The last reason Democrats should support Scalia is the most important and the most complicated: He's smart.

The high court has long been viewed by many as a bunch of political hacks who only got there because the president considered them pliant or sought to reward blind loyalty. That view coexists uneasily with the image of justices as the sage interpreters of our nation's laws—who got there because they're the wisest people in the land. Lately, the political-hack view has dominated, and that's a bad thing. Counterintuitive as it may seem, Democrats should work toward establishing a respected court, even if it's still dominated by GOP appointees.

If citizens believe that the grandest interpreters of our laws are merely black-robed political partisans, it's easier for the administration to treat them that way: The White House can choose candidates based on how loyal they are and how well they'd help the GOP in future elections. That's the way it is now, and that's why we've reached the peculiar situation in which Gonzales is a more likely nominee than, say, Richard Posner or Frank Easterbrook—conservatives who are also among the smartest appellate judges in the country.

Scalia's elevation would be a useful tonic. He thinks through issues logically and, unlike Thomas, he asks tough questions during hearings and writes terrific opinions. In the recent decision United States v. Booker and United States v. Fanfan, striking down congressionally written mandatory sentencing guidelines, while allowing judges to continue to consult them, Scalia's opinion is by far the most readable and logical. Scrapping the key elements of the sentencing regime but keeping the rest is "rather like deleting the ingredients portion of a recipe and telling the cook to continue with the preparation portion," he wrote.

Scalia is a conservative and an originalist, yes, but his core ideology is, and has always been, legal clarity. In the short term, this might seem bad for Democrats. The upshot of the Booker decision, for example, is a muddled decision liberals can fall in love with. The Washington Post editorialized that the decision "did not produce an entirely coherent result from a legal scholar's point of view, but as a policy matter the outcome was the best that could have been expected."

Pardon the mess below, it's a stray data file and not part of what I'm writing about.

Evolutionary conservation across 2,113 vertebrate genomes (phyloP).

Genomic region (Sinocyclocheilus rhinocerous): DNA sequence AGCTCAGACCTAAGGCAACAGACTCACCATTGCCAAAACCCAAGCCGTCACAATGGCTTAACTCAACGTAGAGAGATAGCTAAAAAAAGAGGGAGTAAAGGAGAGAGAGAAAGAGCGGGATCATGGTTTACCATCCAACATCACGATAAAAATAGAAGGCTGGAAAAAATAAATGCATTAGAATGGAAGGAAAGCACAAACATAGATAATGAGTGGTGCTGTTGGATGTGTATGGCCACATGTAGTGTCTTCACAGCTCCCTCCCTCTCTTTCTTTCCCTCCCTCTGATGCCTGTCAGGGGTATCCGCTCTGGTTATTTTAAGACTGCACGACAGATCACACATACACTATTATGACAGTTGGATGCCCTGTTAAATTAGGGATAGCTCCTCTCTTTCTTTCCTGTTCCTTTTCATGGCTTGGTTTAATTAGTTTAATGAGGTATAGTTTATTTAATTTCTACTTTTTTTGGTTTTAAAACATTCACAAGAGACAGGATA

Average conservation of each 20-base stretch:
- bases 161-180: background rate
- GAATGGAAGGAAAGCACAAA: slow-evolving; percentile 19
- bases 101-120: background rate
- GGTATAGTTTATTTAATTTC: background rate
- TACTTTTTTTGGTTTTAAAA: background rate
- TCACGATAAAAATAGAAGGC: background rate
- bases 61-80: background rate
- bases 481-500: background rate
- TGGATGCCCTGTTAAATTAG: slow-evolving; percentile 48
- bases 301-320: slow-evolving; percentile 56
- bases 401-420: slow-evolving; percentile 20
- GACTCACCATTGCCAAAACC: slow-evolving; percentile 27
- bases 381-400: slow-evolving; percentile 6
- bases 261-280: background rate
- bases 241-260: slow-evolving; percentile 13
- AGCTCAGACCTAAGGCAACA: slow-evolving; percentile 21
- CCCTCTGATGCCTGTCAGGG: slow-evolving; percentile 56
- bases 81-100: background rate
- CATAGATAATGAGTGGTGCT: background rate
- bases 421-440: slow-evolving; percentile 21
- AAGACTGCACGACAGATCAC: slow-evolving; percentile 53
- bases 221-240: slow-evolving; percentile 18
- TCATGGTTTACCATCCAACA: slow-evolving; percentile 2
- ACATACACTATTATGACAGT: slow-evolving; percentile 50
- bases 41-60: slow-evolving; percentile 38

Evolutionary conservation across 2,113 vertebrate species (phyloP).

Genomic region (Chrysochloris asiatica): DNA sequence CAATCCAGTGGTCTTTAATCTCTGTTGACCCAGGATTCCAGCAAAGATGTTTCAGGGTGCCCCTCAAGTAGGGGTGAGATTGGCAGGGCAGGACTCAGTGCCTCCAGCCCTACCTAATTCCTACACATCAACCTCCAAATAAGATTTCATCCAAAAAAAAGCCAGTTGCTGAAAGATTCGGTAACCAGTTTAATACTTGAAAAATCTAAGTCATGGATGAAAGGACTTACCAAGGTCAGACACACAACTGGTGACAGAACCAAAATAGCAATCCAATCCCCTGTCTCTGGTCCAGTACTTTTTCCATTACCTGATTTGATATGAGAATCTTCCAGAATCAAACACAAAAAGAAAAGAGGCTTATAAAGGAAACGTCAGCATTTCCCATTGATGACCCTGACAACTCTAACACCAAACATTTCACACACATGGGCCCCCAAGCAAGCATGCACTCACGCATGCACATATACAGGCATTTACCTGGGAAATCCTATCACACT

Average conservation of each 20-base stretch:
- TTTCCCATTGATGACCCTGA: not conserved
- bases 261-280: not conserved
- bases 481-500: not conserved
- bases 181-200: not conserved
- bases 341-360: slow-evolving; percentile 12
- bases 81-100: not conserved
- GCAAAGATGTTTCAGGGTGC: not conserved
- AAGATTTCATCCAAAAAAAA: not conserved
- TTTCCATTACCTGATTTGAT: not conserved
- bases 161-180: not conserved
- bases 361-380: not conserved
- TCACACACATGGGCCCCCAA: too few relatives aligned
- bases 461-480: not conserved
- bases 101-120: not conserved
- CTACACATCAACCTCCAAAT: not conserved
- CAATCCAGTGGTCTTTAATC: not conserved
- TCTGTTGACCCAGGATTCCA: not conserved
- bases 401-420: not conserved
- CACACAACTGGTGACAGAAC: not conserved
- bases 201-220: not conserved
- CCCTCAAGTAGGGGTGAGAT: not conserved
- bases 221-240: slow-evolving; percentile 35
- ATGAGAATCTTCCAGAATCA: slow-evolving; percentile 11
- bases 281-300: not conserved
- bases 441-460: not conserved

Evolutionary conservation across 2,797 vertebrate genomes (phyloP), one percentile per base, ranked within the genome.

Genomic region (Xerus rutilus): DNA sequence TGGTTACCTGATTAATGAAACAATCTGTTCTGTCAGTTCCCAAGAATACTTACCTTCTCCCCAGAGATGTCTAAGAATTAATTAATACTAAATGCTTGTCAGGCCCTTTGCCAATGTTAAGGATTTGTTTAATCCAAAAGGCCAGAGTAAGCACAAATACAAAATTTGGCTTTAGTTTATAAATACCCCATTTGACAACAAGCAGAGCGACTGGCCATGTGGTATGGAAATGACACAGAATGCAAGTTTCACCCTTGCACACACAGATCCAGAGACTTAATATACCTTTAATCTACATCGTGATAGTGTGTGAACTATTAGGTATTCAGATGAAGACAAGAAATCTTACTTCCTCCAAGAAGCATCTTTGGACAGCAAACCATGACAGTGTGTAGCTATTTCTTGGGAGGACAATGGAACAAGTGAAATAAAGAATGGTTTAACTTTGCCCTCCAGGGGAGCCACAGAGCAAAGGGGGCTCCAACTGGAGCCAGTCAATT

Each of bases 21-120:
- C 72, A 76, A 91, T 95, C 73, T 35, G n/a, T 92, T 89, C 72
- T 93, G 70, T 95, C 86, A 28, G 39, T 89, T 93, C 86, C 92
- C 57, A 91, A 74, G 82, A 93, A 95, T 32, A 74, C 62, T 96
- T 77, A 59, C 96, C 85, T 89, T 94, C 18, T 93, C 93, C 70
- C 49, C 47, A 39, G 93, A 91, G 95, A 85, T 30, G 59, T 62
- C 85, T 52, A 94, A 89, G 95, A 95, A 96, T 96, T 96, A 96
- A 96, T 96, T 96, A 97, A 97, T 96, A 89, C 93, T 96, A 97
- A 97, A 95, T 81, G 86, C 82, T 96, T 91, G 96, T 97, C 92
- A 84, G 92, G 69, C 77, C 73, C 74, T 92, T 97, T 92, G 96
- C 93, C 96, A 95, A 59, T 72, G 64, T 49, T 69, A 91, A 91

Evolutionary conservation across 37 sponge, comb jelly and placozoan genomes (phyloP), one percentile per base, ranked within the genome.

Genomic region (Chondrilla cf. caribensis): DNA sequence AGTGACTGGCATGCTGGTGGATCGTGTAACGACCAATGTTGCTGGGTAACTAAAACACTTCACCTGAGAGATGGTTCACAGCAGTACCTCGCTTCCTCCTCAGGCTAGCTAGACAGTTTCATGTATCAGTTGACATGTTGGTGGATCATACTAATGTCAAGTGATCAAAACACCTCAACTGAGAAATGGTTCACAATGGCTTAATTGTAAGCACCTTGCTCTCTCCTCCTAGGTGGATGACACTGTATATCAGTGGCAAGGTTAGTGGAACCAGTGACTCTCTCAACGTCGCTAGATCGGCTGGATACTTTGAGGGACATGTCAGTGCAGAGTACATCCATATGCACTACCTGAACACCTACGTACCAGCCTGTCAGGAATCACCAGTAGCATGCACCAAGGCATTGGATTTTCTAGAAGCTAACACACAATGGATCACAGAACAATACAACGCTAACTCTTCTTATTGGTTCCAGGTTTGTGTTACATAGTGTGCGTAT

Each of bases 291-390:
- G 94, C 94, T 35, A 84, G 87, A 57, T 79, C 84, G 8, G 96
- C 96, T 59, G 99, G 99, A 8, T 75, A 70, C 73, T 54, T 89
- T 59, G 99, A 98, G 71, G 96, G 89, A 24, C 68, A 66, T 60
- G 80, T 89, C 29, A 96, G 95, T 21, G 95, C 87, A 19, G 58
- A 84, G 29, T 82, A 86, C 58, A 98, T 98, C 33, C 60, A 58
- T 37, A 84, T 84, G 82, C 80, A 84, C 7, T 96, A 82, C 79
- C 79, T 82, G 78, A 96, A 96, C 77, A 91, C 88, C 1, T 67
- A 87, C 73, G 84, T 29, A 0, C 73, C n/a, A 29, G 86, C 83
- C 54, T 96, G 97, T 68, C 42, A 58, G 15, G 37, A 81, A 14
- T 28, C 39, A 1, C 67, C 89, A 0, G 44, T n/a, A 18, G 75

That's OK, as far as it goes. But if the Supreme Court sees its mandate as making good policy decisions that are logically muddled, Democrats are sunk in the long term. Many of the court's future issues will come directly or indirectly through actions taken by the large Republican congressional majorities. With that likely docket, Democrats should attempt to seat a conservative court whose polestar is logic, as opposed to a court whose polestar is the White House.

With a Democratic president or a Democratic Senate, liberals could have afforded to demand someone preferable to Scalia. But they don't have either, and they might not for a while. Liberals can wait, evince impotent outrage when Bush nominates someone, then play their familiar role of the palooka, or they can make Scalia-flavored lemonade. One thing is certain: After a scuffle, Bush's nominee will end up on the court, regardless, and the left will have garnered nothing, unless it thinks in terms of bargains.

Having a moderate associate justice and Scalia as the new chief will sting from time to time. But there are plenty of vastly worse possibilities, and the White House is likely mulling them all over right now.

Nicholas Thompson is a senior editor at Legal Affairs.